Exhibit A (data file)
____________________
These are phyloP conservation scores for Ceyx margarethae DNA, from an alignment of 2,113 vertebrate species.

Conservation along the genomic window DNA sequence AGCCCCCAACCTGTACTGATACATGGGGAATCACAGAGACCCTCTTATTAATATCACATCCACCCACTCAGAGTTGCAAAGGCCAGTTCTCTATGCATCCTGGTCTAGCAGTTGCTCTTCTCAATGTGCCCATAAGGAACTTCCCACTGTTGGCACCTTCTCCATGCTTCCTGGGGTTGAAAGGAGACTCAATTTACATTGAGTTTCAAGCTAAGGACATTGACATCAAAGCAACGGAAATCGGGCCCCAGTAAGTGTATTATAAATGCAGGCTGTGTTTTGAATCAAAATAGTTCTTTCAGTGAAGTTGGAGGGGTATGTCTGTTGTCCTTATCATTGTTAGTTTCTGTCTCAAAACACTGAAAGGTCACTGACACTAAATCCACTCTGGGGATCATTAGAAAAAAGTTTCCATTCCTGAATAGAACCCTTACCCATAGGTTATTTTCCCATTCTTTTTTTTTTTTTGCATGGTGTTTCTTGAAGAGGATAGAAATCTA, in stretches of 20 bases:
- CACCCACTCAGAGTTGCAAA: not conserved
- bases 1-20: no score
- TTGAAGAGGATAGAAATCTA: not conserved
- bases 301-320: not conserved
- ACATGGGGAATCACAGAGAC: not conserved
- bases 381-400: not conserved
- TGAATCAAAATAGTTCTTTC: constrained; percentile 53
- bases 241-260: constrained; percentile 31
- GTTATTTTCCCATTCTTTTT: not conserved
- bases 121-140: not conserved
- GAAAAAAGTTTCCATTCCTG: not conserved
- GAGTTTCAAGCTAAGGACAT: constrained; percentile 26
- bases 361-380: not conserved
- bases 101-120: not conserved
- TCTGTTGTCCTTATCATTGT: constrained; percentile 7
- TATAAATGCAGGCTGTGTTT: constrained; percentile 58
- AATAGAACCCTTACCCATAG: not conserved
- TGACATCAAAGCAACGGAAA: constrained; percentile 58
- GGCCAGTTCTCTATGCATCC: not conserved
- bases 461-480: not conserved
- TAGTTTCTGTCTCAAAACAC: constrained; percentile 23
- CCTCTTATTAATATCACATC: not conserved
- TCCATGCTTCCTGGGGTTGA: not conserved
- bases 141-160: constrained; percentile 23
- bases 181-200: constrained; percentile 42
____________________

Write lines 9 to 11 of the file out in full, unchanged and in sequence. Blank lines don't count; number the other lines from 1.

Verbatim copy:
- TGAATCAAAATAGTTCTTTC: constrained; percentile 53
- bases 241-260: constrained; percentile 31
- GTTATTTTCCCATTCTTTTT: not conserved